14 Great Side Dishes

A side dish can really make the rest of your meal sing. It also can add vitamins, minerals, and other important nutrients you may not get from the main course. These WebMD recipes will give you some healthy, tasty ideas.

Quick Spinach Italiano

Potassium, magnesium, vitamins A and K, and more -- your arms will be bulging like Popeye’s in no time. Well maybe not, but you get the idea. This super-quick recipe uses frozen spinach, which is easy to keep on hand.

Wild Rice With Sun-Dried Tomatoes

Wild rice has much more fiber than other kinds of rice. It also has lots of nutrients, a pleasant nutty flavor, and a chewy texture. This recipe adds the zest of sun-dried tomatoes for a bold side dish that will stand up to a hearty entree.

Kale and White Beans

Thanks to loads of nutrients and fiber, kale is hard to beat as the new side green of choice. But it can be bland and hard to chew if it’s not made right. This recipe takes care of that. 

Swiss Chard Italian Wraps

It may not be as well-known as its famous cousin kale, but Swiss chard is packed with nutrients, too. It’s also softer and less fibrous, which makes it easier to work with. This recipe uses it as a wrap for other ingredients -- in this case, mozzarella cheese, garlic, and tomatoes.

Cheesy Stuffed Potato

They sometimes get a bad rap, but potatoes give you a big boost of potassium and fiber, if you eat them skin and all. This recipe has cheesy goodness and puts a new twist on an old favorite -- and gets you more vegetables to boot.

Baked Asparagus With Balsamic Sauce

Asparagus is loaded with vitamin K and folate, and it has plenty of fiber, too. This version layers on a rich sauce that makes it a great side dish for that steak you’ve been craving.

Basil Quinoa With Red Bell Pepper

A grain that’s somewhat new to the table, quinoa has lots of phosphorus, potassium, and iron. Try this recipe with some fresh fish or grilled chicken for a healthy, hearty meal that’s low in calories.

Brussels Sprouts Sauteed With Pecans and Shallots

Maybe it’s time to give Brussels sprouts another try. They have lots of fiber and potassium, and this recipe makes them crunchy and loaded with flavor. And it’s got bacon.

Cranberry-Glazed Carrots

Known for packing a lot of vitamin A, carrots add color to your table and taste pretty good, too -- especially if you cover them in cranberry sauce, salad dressing, and toasted pecans, like this recipe does.

Roasted Garlic Mashed Potatoes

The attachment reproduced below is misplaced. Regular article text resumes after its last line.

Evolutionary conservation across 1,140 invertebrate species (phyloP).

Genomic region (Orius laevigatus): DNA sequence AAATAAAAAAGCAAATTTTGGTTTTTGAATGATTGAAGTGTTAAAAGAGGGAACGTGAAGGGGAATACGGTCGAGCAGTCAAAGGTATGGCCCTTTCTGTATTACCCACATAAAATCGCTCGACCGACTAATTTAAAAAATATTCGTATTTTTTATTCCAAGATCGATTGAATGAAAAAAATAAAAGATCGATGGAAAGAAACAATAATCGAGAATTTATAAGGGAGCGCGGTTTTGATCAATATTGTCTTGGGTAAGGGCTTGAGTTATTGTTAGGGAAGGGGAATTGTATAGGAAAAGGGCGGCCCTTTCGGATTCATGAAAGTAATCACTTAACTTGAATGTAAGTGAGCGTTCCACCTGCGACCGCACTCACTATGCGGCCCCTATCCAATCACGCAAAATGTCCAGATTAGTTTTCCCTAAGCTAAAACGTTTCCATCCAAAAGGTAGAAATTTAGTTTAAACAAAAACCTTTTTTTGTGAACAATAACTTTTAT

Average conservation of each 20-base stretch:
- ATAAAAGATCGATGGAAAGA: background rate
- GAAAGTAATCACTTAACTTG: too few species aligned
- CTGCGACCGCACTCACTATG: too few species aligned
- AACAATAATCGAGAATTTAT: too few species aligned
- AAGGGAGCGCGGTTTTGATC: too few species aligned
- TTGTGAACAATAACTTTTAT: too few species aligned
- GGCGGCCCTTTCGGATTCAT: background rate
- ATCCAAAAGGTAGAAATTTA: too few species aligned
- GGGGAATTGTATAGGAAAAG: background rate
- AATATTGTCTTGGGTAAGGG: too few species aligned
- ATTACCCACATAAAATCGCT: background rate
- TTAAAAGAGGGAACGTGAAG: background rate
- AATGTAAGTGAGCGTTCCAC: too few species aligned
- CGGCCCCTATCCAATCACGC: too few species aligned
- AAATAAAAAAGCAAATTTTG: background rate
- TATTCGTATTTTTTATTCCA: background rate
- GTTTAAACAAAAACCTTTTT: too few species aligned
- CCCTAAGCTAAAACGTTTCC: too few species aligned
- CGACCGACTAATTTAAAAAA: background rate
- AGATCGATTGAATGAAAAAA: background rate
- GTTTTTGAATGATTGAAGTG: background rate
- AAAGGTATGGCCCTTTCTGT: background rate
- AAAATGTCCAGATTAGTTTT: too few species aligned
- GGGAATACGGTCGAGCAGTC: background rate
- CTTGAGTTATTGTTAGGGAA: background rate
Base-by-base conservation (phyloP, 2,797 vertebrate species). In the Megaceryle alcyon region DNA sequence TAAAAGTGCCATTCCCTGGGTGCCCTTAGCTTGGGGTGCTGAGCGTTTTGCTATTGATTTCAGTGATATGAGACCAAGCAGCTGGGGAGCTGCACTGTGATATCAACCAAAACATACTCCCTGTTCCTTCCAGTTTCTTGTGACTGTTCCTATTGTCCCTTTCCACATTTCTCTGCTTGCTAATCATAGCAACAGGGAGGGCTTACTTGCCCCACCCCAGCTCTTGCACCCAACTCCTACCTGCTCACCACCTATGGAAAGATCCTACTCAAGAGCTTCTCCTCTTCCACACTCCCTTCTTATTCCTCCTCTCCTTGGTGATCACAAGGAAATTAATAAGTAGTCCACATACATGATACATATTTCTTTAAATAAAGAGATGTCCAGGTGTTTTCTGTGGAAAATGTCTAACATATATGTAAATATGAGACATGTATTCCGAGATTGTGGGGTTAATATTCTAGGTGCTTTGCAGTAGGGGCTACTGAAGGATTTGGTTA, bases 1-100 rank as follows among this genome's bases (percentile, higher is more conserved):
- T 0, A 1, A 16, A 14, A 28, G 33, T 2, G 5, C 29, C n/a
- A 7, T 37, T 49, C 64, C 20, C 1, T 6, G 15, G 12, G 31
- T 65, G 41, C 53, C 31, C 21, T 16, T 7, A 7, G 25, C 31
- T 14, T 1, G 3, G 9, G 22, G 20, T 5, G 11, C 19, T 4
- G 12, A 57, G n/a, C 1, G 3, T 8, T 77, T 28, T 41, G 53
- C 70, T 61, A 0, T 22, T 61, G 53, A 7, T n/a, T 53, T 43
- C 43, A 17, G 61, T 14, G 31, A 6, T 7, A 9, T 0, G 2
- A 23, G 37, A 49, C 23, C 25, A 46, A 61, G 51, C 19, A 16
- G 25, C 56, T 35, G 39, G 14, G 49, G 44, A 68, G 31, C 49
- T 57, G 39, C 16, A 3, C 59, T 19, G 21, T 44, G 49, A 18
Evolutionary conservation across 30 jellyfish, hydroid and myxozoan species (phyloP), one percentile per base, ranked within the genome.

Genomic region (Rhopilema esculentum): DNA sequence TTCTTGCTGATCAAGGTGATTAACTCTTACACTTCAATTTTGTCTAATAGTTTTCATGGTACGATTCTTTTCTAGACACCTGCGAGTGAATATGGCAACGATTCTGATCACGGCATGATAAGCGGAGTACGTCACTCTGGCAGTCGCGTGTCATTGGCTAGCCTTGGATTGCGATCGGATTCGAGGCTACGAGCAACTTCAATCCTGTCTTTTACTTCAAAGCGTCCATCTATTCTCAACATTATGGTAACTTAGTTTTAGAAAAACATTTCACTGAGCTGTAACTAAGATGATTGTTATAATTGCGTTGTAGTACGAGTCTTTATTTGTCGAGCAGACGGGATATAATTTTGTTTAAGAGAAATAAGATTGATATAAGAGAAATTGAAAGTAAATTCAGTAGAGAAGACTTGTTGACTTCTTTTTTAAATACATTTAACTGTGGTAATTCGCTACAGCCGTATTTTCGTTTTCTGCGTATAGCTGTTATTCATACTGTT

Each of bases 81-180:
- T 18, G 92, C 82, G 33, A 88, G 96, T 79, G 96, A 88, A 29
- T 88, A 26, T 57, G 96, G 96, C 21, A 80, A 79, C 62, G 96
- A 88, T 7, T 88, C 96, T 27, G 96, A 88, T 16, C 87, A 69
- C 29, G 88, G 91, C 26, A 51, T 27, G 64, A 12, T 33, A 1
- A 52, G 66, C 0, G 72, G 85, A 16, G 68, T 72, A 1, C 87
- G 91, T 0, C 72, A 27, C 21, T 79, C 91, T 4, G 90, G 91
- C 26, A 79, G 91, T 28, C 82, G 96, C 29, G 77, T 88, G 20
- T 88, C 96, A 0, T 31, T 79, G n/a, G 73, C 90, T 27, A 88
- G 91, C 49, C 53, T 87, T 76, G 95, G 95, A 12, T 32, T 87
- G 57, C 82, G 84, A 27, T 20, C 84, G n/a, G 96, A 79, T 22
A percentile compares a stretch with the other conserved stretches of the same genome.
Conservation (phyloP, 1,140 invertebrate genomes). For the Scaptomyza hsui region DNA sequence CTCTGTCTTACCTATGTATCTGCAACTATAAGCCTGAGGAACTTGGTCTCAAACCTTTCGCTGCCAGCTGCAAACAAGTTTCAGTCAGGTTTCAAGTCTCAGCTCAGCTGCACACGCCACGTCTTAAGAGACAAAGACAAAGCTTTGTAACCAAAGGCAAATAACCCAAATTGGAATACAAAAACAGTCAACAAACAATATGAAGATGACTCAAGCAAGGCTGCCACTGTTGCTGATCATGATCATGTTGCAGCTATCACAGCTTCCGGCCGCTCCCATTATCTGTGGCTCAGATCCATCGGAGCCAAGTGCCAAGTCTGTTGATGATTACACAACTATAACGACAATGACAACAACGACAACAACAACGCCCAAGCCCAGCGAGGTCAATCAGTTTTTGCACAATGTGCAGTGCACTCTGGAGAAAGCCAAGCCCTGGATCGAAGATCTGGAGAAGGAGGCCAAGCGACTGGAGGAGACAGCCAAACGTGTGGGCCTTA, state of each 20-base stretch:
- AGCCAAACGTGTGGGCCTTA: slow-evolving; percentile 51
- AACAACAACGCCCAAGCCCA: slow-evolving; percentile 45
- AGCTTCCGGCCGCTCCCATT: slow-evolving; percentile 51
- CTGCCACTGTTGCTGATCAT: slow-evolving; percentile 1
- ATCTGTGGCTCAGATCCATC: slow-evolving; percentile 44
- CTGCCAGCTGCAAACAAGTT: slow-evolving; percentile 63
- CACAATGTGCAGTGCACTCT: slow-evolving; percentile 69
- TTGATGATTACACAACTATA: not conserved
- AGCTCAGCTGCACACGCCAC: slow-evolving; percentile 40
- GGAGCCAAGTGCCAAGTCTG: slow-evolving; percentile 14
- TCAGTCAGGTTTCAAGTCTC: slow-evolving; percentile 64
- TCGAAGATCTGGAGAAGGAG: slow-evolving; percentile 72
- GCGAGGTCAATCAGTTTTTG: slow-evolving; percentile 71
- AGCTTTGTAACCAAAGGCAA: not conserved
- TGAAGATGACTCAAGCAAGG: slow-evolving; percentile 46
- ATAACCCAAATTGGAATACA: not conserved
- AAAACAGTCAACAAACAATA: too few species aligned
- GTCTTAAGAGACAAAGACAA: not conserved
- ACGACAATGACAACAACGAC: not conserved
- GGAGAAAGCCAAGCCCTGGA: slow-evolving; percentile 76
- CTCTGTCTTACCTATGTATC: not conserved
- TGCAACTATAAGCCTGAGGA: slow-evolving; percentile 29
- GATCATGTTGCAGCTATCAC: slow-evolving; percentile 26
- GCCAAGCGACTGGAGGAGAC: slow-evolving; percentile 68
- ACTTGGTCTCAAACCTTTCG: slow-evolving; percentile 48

Here’s a gourmet take on a classic. In addition to their nutrients, potatoes also help you leave the table satisfied. This recipe cuts calories and saturated fat by using fat-free half-and-half instead of cream.

Creamy Peanut Coleslaw

Raw cabbage, the main ingredient in coleslaw, is rich in nutrients and may help protect you from certain kinds of cancer, including prostate, colon, and breast. Try this version, which has roasted peanuts on top, with some barbecue chicken from the grill.

Green Bean Casserole

Rich in nutrients and low in calories, green beans are a healthy addition to any main course. And, of course, the casserole is a fan favorite. Here’s a recipe that keeps the richness of the original with fewer calories.  

Pan Fried Cabbage

Not only is cabbage low in calories, it’s also loaded with naturally occurring phytonutrients that may help protect you against cancer and other diseases. This recipe is a new way to prepare it

Sweet Potatoes & Carrots a l'Orange

This combo will deliver your shot of vitamin A for the day and then some -- both sweet potatoes and carrots have loads of it. Sweet potatoes also have more fiber, fewer calories, and fewer total carbs than white potatoes. This recipe offers a festive presentation.

8-Hour Diet: Fast 16 Hours to Lose

The 8 Hour Diet is a popular weight loss plan from David Zinczenko the author of the best-selling book Eat This Not That.

With this diet, David promises readers that they can lose 20-60 pounds or more and still eat whatever they want.

The key to the 8 Hour Diet is only consuming calories within an eight-hour window each day.

His concept isn’t entirely new as there have been several diets over the years that promote intermittent fasting as a way to lose weight. Here’s how his version works.

8 Hour Diet Basics

This diet works on the theory that the human body is designed for periods of eating and then periods of fasting.

This involves consuming calories over an 8-hour period and then fasting for a 16-hour period each day. During the 16-hour period, the human body should be focused on repair and rest, rather than continually digesting food.

8 Hour Food Window

All of a dieter’s daily calories must be consumed only during his/her predetermined 8-hour eating window.

For example, if your calorie window is from 9 am to 5 pm, you must eat during that time period only.